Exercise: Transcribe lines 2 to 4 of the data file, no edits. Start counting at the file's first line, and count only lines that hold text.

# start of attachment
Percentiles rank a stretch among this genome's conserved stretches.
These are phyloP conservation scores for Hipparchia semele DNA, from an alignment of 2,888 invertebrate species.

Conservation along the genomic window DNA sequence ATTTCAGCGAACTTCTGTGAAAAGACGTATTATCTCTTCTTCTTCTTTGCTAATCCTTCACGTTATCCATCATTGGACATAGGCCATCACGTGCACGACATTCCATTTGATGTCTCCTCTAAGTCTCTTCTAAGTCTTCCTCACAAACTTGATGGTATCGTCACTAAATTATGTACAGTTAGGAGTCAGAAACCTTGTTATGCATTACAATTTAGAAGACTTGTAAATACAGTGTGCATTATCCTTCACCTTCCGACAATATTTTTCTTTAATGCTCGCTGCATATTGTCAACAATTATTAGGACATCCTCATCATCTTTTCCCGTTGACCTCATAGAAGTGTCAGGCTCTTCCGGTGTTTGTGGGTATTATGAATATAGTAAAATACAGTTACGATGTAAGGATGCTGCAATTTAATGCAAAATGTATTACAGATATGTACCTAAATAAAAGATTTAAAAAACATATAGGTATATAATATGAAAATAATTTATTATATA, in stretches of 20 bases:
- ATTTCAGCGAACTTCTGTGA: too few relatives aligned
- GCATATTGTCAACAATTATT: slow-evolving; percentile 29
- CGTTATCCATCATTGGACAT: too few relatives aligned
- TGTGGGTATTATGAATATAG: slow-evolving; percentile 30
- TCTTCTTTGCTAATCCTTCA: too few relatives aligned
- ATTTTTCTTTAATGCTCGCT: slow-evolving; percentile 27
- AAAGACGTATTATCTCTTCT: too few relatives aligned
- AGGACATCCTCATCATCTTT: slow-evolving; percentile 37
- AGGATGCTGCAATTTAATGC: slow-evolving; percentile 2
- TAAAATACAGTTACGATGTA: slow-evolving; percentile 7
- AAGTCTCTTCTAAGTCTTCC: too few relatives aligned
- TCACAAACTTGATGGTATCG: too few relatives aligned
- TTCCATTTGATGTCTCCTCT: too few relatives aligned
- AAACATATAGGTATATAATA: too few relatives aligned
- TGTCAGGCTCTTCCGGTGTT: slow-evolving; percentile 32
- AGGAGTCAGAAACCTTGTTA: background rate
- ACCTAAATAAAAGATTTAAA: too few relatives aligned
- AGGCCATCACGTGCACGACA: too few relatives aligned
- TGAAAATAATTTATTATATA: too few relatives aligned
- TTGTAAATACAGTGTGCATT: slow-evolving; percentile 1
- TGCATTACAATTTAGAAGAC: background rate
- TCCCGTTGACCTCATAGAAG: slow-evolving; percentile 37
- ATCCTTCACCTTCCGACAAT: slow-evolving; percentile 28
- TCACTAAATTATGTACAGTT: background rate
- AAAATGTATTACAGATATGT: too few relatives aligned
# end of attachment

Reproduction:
These are phyloP conservation scores for Hipparchia semele DNA, from an alignment of 2,888 invertebrate species.

Conservation along the genomic window DNA sequence ATTTCAGCGAACTTCTGTGAAAAGACGTATTATCTCTTCTTCTTCTTTGCTAATCCTTCACGTTATCCATCATTGGACATAGGCCATCACGTGCACGACATTCCATTTGATGTCTCCTCTAAGTCTCTTCTAAGTCTTCCTCACAAACTTGATGGTATCGTCACTAAATTATGTACAGTTAGGAGTCAGAAACCTTGTTATGCATTACAATTTAGAAGACTTGTAAATACAGTGTGCATTATCCTTCACCTTCCGACAATATTTTTCTTTAATGCTCGCTGCATATTGTCAACAATTATTAGGACATCCTCATCATCTTTTCCCGTTGACCTCATAGAAGTGTCAGGCTCTTCCGGTGTTTGTGGGTATTATGAATATAGTAAAATACAGTTACGATGTAAGGATGCTGCAATTTAATGCAAAATGTATTACAGATATGTACCTAAATAAAAGATTTAAAAAACATATAGGTATATAATATGAAAATAATTTATTATATA, in stretches of 20 bases:
- ATTTCAGCGAACTTCTGTGA: too few relatives aligned